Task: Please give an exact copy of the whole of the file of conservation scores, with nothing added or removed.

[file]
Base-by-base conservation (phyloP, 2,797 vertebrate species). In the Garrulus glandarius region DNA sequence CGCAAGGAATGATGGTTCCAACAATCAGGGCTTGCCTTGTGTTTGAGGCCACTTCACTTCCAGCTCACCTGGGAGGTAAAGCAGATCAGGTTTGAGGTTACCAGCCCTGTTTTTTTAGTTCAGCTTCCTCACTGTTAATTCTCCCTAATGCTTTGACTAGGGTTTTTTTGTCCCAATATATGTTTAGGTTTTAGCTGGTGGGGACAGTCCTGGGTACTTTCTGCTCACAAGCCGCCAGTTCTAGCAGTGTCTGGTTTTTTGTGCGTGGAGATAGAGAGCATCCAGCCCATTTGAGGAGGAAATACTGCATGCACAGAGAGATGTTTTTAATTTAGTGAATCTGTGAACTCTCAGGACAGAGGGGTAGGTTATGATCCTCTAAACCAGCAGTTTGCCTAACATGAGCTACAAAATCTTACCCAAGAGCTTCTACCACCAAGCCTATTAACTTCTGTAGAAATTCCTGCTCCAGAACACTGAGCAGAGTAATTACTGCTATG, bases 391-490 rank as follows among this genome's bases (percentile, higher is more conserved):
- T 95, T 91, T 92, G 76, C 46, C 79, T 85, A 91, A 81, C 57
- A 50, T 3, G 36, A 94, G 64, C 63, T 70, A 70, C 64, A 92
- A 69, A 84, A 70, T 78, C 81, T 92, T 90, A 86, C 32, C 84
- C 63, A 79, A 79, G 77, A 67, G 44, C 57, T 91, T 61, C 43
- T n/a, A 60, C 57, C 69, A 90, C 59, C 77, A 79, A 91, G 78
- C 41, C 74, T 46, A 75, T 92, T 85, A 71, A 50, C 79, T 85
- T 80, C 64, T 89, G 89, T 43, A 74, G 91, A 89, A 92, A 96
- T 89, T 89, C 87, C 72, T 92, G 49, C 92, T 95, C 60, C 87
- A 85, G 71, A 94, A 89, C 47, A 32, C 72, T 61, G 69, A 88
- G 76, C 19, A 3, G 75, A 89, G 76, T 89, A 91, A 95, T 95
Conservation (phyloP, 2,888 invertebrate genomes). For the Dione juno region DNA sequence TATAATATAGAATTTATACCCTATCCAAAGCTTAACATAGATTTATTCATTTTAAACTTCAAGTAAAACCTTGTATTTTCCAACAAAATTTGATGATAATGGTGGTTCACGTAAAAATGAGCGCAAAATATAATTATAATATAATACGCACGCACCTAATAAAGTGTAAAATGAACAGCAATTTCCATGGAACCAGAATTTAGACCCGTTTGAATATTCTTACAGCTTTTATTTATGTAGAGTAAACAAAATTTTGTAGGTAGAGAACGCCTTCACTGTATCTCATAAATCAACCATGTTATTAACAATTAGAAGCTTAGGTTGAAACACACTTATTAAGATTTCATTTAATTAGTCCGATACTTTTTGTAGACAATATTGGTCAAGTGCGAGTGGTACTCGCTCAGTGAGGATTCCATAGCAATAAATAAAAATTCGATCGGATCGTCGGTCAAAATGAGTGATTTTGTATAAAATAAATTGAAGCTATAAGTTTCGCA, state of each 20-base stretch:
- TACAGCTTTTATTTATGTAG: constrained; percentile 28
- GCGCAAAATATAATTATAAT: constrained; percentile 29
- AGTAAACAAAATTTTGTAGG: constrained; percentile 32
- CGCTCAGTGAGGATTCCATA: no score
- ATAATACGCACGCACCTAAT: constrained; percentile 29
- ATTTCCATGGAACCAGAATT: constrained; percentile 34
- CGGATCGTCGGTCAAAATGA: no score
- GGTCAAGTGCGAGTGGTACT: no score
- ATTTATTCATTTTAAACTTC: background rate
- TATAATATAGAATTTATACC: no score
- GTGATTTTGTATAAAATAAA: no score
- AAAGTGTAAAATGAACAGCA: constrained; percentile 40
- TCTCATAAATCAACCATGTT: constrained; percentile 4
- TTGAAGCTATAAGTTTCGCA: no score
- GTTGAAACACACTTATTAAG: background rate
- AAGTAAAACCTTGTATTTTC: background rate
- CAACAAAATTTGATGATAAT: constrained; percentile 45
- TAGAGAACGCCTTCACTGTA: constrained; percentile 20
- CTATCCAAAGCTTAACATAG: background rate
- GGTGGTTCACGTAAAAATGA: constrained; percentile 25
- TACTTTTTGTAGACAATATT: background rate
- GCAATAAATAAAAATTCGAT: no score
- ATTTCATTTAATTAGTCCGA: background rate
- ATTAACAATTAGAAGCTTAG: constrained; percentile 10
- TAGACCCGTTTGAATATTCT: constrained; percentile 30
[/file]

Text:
Base-by-base conservation (phyloP, 2,797 vertebrate species). In the Garrulus glandarius region DNA sequence CGCAAGGAATGATGGTTCCAACAATCAGGGCTTGCCTTGTGTTTGAGGCCACTTCACTTCCAGCTCACCTGGGAGGTAAAGCAGATCAGGTTTGAGGTTACCAGCCCTGTTTTTTTAGTTCAGCTTCCTCACTGTTAATTCTCCCTAATGCTTTGACTAGGGTTTTTTTGTCCCAATATATGTTTAGGTTTTAGCTGGTGGGGACAGTCCTGGGTACTTTCTGCTCACAAGCCGCCAGTTCTAGCAGTGTCTGGTTTTTTGTGCGTGGAGATAGAGAGCATCCAGCCCATTTGAGGAGGAAATACTGCATGCACAGAGAGATGTTTTTAATTTAGTGAATCTGTGAACTCTCAGGACAGAGGGGTAGGTTATGATCCTCTAAACCAGCAGTTTGCCTAACATGAGCTACAAAATCTTACCCAAGAGCTTCTACCACCAAGCCTATTAACTTCTGTAGAAATTCCTGCTCCAGAACACTGAGCAGAGTAATTACTGCTATG, bases 391-490 rank as follows among this genome's bases (percentile, higher is more conserved):
- T 95, T 91, T 92, G 76, C 46, C 79, T 85, A 91, A 81, C 57
- A 50, T 3, G 36, A 94, G 64, C 63, T 70, A 70, C 64, A 92
- A 69, A 84, A 70, T 78, C 81, T 92, T 90, A 86, C 32, C 84
- C 63, A 79, A 79, G 77, A 67, G 44, C 57, T 91, T 61, C 43
- T n/a, A 60, C 57, C 69, A 90, C 59, C 77, A 79, A 91, G 78
- C 41, C 74, T 46, A 75, T 92, T 85, A 71, A 50, C 79, T 85
- T 80, C 64, T 89, G 89, T 43, A 74, G 91, A 89, A 92, A 96
- T 89, T 89, C 87, C 72, T 92, G 49, C 92, T 95, C 60, C 87
- A 85, G 71, A 94, A 89, C 47, A 32, C 72, T 61, G 69, A 88
- G 76, C 19, A 3, G 75, A 89, G 76, T 89, A 91, A 95, T 95
Conservation (phyloP, 2,888 invertebrate genomes). For the Dione juno region DNA sequence TATAATATAGAATTTATACCCTATCCAAAGCTTAACATAGATTTATTCATTTTAAACTTCAAGTAAAACCTTGTATTTTCCAACAAAATTTGATGATAATGGTGGTTCACGTAAAAATGAGCGCAAAATATAATTATAATATAATACGCACGCACCTAATAAAGTGTAAAATGAACAGCAATTTCCATGGAACCAGAATTTAGACCCGTTTGAATATTCTTACAGCTTTTATTTATGTAGAGTAAACAAAATTTTGTAGGTAGAGAACGCCTTCACTGTATCTCATAAATCAACCATGTTATTAACAATTAGAAGCTTAGGTTGAAACACACTTATTAAGATTTCATTTAATTAGTCCGATACTTTTTGTAGACAATATTGGTCAAGTGCGAGTGGTACTCGCTCAGTGAGGATTCCATAGCAATAAATAAAAATTCGATCGGATCGTCGGTCAAAATGAGTGATTTTGTATAAAATAAATTGAAGCTATAAGTTTCGCA, state of each 20-base stretch:
- TACAGCTTTTATTTATGTAG: constrained; percentile 28
- GCGCAAAATATAATTATAAT: constrained; percentile 29
- AGTAAACAAAATTTTGTAGG: constrained; percentile 32
- CGCTCAGTGAGGATTCCATA: no score
- ATAATACGCACGCACCTAAT: constrained; percentile 29
- ATTTCCATGGAACCAGAATT: constrained; percentile 34
- CGGATCGTCGGTCAAAATGA: no score
- GGTCAAGTGCGAGTGGTACT: no score
- ATTTATTCATTTTAAACTTC: background rate
- TATAATATAGAATTTATACC: no score
- GTGATTTTGTATAAAATAAA: no score
- AAAGTGTAAAATGAACAGCA: constrained; percentile 40
- TCTCATAAATCAACCATGTT: constrained; percentile 4
- TTGAAGCTATAAGTTTCGCA: no score
- GTTGAAACACACTTATTAAG: background rate
- AAGTAAAACCTTGTATTTTC: background rate
- CAACAAAATTTGATGATAAT: constrained; percentile 45
- TAGAGAACGCCTTCACTGTA: constrained; percentile 20
- CTATCCAAAGCTTAACATAG: background rate
- GGTGGTTCACGTAAAAATGA: constrained; percentile 25
- TACTTTTTGTAGACAATATT: background rate
- GCAATAAATAAAAATTCGAT: no score
- ATTTCATTTAATTAGTCCGA: background rate
- ATTAACAATTAGAAGCTTAG: constrained; percentile 10
- TAGACCCGTTTGAATATTCT: constrained; percentile 30